Falling back on D&D alignments, Atticus is probably Lawful Neutral (lawful within the context of his order, pantheon, and obligations) in contrast to Harry's Chaotic Good. He doesn't lack all empathy for human beings, but his first loyalty is to the Earth, not humanity. Harry would probably see him as a spooky, unpredictable supernatural entity on the order of a moderately powerful Sidhe, moreso than a fellow human magic user. He's not presented as admirable, though perhaps enviable in a Mary Sue-ish fashion; his interactions with women are very much adolescent wish-fulfillment, and of course he has lots of cool powers.
For me the appeal is more about the supporting characters, many of whom happen to be gods from a variety of pantheons. As a lifelong mythology nerd, I just find the scenarios that emerge a lot of fun. I'm not all that invested in Atticus or the other main characters (who are less well-realized and more pulp stereotypes than Butcher's characters), but I enjoy going along for the ride.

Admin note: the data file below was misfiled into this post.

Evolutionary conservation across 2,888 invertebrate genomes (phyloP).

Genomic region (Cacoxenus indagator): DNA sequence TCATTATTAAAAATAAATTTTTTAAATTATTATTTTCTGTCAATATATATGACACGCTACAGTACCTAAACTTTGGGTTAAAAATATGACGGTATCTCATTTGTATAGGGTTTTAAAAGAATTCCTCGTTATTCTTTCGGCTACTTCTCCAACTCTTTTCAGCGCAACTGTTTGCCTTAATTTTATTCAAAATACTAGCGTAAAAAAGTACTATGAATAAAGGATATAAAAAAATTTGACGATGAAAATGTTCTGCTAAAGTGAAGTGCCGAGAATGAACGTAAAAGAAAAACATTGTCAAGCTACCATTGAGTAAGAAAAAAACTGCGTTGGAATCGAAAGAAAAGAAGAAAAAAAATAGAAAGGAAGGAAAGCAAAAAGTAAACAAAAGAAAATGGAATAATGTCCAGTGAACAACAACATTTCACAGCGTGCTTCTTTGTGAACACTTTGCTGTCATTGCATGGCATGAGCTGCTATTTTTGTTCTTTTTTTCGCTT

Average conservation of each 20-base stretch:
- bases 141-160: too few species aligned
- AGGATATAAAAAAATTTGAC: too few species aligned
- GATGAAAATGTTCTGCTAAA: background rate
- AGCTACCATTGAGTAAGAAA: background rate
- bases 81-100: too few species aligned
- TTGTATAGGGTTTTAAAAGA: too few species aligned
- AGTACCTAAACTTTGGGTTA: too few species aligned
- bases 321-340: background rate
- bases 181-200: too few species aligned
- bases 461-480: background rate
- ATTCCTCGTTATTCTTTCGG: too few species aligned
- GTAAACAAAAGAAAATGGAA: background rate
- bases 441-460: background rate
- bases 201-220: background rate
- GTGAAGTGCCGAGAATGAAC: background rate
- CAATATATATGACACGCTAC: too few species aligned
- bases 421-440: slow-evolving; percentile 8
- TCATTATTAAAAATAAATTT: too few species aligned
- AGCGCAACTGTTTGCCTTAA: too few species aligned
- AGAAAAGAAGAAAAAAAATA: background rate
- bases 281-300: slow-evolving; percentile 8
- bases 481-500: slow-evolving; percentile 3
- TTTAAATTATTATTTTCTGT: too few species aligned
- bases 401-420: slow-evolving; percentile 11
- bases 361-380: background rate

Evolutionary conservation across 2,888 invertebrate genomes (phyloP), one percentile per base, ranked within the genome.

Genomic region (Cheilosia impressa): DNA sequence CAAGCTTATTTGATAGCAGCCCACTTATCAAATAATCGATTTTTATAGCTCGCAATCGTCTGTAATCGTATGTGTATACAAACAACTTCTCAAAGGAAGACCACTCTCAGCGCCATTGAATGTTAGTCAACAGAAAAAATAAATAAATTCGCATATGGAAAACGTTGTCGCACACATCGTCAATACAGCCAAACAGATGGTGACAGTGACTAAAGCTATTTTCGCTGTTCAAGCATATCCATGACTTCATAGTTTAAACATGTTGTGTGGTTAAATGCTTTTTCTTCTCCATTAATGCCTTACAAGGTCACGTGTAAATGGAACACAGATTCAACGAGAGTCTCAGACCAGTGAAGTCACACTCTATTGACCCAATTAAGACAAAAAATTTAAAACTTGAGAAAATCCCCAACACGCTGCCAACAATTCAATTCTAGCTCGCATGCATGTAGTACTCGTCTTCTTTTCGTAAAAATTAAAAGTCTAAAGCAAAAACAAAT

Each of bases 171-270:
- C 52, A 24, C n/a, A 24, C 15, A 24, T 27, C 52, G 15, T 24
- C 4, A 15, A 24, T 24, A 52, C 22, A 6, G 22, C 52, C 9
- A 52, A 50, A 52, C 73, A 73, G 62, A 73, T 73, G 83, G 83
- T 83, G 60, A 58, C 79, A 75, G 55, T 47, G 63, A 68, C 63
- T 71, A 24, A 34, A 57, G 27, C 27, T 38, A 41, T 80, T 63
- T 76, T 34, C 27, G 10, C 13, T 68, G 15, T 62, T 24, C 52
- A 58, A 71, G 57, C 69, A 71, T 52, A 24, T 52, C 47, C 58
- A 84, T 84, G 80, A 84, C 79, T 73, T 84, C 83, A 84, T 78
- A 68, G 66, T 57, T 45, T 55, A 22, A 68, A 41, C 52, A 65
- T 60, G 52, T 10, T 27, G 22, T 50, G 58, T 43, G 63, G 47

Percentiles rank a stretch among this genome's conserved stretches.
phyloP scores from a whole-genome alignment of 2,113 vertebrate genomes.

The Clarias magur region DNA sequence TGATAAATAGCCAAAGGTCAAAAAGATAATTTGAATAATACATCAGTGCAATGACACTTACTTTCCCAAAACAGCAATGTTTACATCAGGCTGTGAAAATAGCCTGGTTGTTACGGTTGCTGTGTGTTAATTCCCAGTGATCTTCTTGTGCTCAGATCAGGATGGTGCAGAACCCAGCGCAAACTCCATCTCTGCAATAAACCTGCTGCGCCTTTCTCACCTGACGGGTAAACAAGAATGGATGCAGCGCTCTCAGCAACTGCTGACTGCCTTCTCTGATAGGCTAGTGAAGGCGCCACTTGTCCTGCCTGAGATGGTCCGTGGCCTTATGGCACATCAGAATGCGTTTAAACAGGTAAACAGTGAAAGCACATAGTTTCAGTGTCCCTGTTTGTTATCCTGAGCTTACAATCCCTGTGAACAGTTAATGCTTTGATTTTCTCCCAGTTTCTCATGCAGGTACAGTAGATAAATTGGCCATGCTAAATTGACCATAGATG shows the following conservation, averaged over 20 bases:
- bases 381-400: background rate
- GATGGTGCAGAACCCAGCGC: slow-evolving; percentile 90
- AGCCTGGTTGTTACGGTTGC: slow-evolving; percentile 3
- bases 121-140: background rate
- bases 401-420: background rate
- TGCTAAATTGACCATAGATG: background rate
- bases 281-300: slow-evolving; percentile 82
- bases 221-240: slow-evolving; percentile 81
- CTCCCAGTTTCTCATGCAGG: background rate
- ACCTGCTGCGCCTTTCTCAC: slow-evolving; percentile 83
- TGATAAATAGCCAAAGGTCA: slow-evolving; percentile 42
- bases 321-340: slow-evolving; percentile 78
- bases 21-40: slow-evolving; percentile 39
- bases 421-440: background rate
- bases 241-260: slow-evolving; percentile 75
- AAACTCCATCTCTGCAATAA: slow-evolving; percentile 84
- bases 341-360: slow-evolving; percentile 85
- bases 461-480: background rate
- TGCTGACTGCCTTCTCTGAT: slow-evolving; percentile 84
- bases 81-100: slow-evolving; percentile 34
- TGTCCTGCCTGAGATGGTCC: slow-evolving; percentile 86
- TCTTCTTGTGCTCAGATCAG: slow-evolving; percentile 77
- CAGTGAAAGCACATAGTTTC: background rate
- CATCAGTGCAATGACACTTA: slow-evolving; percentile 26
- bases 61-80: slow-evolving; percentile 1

For me Iron Druid is much more of a fantasy adventure story, whereas the Dresden Files are more in a horror/occult vein (and IMO at their best when Butcher steers clear of fairy kingdoms and sword fights).
Another difference is that while both series owe a lot to Gaiman's American Gods (and to a lesser extent, his Sandman graphic novels), the Iron Druid universe is more genuinely polytheistic, whereas the Dresden Files are dancing around a basically Catholic worldview. The Carpenters are the paragons of virtue, the best refuge from more or less everything is St. Mary's Cathedral, and Harry is classic witness-bait with his "I'm not good enough for God's love" complex. Such a universe is of course more concerned with good and evil, whereas Atticus frequently points out that he and most of the gods he traffics with are products of the Iron Age, when not even deities were expected to be virtuous or infallible.